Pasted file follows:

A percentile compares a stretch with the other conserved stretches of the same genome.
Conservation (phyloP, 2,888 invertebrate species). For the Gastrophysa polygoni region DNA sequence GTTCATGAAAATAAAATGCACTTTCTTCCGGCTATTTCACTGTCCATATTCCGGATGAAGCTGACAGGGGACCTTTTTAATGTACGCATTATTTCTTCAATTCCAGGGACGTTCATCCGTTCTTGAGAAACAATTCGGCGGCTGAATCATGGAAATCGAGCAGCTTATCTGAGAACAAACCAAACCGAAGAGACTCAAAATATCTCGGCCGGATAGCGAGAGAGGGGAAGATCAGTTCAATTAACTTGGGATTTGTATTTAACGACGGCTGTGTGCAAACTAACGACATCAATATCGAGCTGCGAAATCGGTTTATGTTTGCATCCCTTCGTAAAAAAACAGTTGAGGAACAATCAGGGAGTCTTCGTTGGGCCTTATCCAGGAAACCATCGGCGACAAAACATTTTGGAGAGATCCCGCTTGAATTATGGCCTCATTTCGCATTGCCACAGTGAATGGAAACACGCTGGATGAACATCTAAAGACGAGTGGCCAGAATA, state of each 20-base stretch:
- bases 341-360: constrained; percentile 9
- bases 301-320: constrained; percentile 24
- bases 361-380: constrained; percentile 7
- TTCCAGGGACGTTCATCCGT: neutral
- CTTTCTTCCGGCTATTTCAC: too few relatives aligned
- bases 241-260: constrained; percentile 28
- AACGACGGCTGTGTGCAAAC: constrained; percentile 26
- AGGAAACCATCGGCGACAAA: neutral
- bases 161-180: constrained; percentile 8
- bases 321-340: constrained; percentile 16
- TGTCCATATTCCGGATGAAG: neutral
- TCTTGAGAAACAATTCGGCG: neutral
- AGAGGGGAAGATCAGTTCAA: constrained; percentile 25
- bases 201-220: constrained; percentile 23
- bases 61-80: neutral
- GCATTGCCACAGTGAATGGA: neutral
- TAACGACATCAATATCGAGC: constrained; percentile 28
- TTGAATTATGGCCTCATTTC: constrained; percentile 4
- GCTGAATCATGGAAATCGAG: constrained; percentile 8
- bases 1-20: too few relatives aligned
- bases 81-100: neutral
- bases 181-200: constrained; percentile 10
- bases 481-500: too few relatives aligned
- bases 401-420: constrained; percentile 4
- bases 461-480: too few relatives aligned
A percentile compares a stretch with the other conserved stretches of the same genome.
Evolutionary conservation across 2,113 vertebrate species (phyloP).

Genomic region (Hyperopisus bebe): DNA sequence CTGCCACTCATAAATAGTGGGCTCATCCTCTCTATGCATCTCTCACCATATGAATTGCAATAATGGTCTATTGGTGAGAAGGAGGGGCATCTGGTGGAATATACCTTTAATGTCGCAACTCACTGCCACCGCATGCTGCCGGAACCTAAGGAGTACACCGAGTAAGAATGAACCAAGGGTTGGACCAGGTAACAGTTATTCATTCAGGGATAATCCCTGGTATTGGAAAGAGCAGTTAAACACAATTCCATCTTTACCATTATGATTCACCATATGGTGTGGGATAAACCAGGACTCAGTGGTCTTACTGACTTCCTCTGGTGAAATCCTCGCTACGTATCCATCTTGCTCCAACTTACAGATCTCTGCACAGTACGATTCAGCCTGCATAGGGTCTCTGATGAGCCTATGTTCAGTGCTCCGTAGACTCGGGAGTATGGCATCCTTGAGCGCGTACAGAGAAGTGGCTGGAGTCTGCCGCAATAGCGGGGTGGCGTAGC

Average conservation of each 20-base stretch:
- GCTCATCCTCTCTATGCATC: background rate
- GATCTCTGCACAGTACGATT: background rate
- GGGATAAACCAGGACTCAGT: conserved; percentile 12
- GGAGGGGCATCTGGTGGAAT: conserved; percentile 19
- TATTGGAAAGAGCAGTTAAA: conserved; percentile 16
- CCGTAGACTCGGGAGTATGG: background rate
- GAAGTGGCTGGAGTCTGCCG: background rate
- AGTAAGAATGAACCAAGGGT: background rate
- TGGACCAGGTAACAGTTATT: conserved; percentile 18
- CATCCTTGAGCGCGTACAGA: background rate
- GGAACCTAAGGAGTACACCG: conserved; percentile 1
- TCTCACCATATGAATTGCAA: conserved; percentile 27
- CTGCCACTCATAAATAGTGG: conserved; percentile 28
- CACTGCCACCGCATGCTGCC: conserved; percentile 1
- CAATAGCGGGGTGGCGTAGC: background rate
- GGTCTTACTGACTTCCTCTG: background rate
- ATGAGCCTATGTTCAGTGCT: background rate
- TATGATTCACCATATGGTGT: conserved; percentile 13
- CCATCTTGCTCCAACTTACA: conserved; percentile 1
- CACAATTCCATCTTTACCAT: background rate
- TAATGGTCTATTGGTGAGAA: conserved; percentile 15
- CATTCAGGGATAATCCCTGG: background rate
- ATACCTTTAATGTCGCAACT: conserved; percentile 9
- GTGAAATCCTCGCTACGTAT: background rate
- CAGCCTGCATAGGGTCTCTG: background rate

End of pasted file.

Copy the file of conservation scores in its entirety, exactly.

A percentile compares a stretch with the other conserved stretches of the same genome.
Conservation (phyloP, 2,888 invertebrate species). For the Gastrophysa polygoni region DNA sequence GTTCATGAAAATAAAATGCACTTTCTTCCGGCTATTTCACTGTCCATATTCCGGATGAAGCTGACAGGGGACCTTTTTAATGTACGCATTATTTCTTCAATTCCAGGGACGTTCATCCGTTCTTGAGAAACAATTCGGCGGCTGAATCATGGAAATCGAGCAGCTTATCTGAGAACAAACCAAACCGAAGAGACTCAAAATATCTCGGCCGGATAGCGAGAGAGGGGAAGATCAGTTCAATTAACTTGGGATTTGTATTTAACGACGGCTGTGTGCAAACTAACGACATCAATATCGAGCTGCGAAATCGGTTTATGTTTGCATCCCTTCGTAAAAAAACAGTTGAGGAACAATCAGGGAGTCTTCGTTGGGCCTTATCCAGGAAACCATCGGCGACAAAACATTTTGGAGAGATCCCGCTTGAATTATGGCCTCATTTCGCATTGCCACAGTGAATGGAAACACGCTGGATGAACATCTAAAGACGAGTGGCCAGAATA, state of each 20-base stretch:
- bases 341-360: constrained; percentile 9
- bases 301-320: constrained; percentile 24
- bases 361-380: constrained; percentile 7
- TTCCAGGGACGTTCATCCGT: neutral
- CTTTCTTCCGGCTATTTCAC: too few relatives aligned
- bases 241-260: constrained; percentile 28
- AACGACGGCTGTGTGCAAAC: constrained; percentile 26
- AGGAAACCATCGGCGACAAA: neutral
- bases 161-180: constrained; percentile 8
- bases 321-340: constrained; percentile 16
- TGTCCATATTCCGGATGAAG: neutral
- TCTTGAGAAACAATTCGGCG: neutral
- AGAGGGGAAGATCAGTTCAA: constrained; percentile 25
- bases 201-220: constrained; percentile 23
- bases 61-80: neutral
- GCATTGCCACAGTGAATGGA: neutral
- TAACGACATCAATATCGAGC: constrained; percentile 28
- TTGAATTATGGCCTCATTTC: constrained; percentile 4
- GCTGAATCATGGAAATCGAG: constrained; percentile 8
- bases 1-20: too few relatives aligned
- bases 81-100: neutral
- bases 181-200: constrained; percentile 10
- bases 481-500: too few relatives aligned
- bases 401-420: constrained; percentile 4
- bases 461-480: too few relatives aligned
A percentile compares a stretch with the other conserved stretches of the same genome.
Evolutionary conservation across 2,113 vertebrate species (phyloP).

Genomic region (Hyperopisus bebe): DNA sequence CTGCCACTCATAAATAGTGGGCTCATCCTCTCTATGCATCTCTCACCATATGAATTGCAATAATGGTCTATTGGTGAGAAGGAGGGGCATCTGGTGGAATATACCTTTAATGTCGCAACTCACTGCCACCGCATGCTGCCGGAACCTAAGGAGTACACCGAGTAAGAATGAACCAAGGGTTGGACCAGGTAACAGTTATTCATTCAGGGATAATCCCTGGTATTGGAAAGAGCAGTTAAACACAATTCCATCTTTACCATTATGATTCACCATATGGTGTGGGATAAACCAGGACTCAGTGGTCTTACTGACTTCCTCTGGTGAAATCCTCGCTACGTATCCATCTTGCTCCAACTTACAGATCTCTGCACAGTACGATTCAGCCTGCATAGGGTCTCTGATGAGCCTATGTTCAGTGCTCCGTAGACTCGGGAGTATGGCATCCTTGAGCGCGTACAGAGAAGTGGCTGGAGTCTGCCGCAATAGCGGGGTGGCGTAGC

Average conservation of each 20-base stretch:
- GCTCATCCTCTCTATGCATC: background rate
- GATCTCTGCACAGTACGATT: background rate
- GGGATAAACCAGGACTCAGT: conserved; percentile 12
- GGAGGGGCATCTGGTGGAAT: conserved; percentile 19
- TATTGGAAAGAGCAGTTAAA: conserved; percentile 16
- CCGTAGACTCGGGAGTATGG: background rate
- GAAGTGGCTGGAGTCTGCCG: background rate
- AGTAAGAATGAACCAAGGGT: background rate
- TGGACCAGGTAACAGTTATT: conserved; percentile 18
- CATCCTTGAGCGCGTACAGA: background rate
- GGAACCTAAGGAGTACACCG: conserved; percentile 1
- TCTCACCATATGAATTGCAA: conserved; percentile 27
- CTGCCACTCATAAATAGTGG: conserved; percentile 28
- CACTGCCACCGCATGCTGCC: conserved; percentile 1
- CAATAGCGGGGTGGCGTAGC: background rate
- GGTCTTACTGACTTCCTCTG: background rate
- ATGAGCCTATGTTCAGTGCT: background rate
- TATGATTCACCATATGGTGT: conserved; percentile 13
- CCATCTTGCTCCAACTTACA: conserved; percentile 1
- CACAATTCCATCTTTACCAT: background rate
- TAATGGTCTATTGGTGAGAA: conserved; percentile 15
- CATTCAGGGATAATCCCTGG: background rate
- ATACCTTTAATGTCGCAACT: conserved; percentile 9
- GTGAAATCCTCGCTACGTAT: background rate
- CAGCCTGCATAGGGTCTCTG: background rate